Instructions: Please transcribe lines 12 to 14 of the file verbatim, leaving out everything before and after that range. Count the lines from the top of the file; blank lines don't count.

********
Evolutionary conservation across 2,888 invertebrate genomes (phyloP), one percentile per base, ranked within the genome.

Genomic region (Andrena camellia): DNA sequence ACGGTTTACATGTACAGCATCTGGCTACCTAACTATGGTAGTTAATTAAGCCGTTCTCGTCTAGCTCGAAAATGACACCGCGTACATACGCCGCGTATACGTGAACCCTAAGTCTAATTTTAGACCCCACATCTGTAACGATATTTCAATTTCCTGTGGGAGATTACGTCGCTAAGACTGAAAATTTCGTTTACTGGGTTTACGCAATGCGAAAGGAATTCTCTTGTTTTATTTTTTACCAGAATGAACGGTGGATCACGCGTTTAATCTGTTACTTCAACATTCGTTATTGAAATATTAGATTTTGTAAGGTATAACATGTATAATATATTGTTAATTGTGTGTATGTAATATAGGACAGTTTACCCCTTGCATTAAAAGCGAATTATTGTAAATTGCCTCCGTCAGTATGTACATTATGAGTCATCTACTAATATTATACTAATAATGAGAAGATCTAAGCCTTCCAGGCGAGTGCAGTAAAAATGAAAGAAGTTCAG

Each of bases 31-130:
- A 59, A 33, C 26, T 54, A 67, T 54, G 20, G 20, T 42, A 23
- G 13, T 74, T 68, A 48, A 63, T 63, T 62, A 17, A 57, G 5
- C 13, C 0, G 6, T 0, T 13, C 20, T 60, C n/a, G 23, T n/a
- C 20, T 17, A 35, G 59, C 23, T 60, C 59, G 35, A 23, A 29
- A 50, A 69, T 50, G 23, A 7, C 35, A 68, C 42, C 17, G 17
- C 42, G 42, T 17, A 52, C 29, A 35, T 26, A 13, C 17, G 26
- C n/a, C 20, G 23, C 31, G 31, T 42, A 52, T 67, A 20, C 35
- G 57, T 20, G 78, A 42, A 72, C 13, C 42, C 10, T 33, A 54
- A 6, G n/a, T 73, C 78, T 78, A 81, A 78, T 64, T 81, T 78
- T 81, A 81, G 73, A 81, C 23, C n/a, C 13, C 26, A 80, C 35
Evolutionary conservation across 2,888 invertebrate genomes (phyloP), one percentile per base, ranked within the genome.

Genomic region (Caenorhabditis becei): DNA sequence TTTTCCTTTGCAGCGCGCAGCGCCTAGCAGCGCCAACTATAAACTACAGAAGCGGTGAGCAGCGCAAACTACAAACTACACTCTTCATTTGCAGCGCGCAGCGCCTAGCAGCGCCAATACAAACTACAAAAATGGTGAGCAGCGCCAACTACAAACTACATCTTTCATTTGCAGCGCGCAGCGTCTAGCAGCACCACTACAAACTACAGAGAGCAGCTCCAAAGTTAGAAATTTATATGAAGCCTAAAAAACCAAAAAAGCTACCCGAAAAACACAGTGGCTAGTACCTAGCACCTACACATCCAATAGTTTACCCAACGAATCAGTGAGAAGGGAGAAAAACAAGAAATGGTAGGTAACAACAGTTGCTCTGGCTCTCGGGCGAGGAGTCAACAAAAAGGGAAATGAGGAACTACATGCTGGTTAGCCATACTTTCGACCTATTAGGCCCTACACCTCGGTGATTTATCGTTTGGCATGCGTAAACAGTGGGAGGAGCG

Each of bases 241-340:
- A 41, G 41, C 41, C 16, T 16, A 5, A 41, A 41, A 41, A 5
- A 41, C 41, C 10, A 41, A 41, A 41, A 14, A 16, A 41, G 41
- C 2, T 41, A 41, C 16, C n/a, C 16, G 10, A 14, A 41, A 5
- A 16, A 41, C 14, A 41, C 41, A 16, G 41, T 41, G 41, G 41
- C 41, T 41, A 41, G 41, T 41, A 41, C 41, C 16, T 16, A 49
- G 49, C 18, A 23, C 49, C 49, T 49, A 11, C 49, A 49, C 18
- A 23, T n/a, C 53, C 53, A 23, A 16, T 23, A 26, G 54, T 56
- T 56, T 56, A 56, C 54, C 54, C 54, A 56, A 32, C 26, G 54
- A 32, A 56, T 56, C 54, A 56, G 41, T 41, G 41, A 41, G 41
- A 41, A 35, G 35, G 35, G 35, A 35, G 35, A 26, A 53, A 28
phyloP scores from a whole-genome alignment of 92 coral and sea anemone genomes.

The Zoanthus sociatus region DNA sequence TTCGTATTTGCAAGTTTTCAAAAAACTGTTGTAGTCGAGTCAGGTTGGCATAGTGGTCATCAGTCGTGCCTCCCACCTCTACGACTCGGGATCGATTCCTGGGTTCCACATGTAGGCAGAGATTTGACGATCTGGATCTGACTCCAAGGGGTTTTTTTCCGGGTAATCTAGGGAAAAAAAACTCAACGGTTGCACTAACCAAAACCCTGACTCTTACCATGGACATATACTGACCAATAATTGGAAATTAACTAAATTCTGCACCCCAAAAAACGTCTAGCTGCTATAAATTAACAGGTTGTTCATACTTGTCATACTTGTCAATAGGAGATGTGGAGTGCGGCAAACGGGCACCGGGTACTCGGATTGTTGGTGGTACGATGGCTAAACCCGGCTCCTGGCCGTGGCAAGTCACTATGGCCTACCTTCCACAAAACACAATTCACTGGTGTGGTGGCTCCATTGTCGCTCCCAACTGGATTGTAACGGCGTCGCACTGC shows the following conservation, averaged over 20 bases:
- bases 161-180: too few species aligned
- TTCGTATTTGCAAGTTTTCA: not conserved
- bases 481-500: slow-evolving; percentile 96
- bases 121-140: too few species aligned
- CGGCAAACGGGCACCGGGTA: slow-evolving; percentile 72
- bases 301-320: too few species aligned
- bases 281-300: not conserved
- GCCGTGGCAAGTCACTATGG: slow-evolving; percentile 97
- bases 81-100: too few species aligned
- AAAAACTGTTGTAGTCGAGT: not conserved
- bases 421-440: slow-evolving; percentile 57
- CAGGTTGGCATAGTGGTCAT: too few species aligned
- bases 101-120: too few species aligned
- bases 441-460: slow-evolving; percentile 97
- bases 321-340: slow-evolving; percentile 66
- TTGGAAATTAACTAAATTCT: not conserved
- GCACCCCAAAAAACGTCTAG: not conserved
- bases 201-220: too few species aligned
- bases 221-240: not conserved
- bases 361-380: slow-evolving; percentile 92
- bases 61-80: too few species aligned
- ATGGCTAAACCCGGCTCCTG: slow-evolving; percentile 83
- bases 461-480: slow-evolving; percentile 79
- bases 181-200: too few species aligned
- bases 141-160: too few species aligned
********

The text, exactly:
- A 6, G n/a, T 73, C 78, T 78, A 81, A 78, T 64, T 81, T 78
- T 81, A 81, G 73, A 81, C 23, C n/a, C 13, C 26, A 80, C 35
Evolutionary conservation across 2,888 invertebrate genomes (phyloP), one percentile per base, ranked within the genome.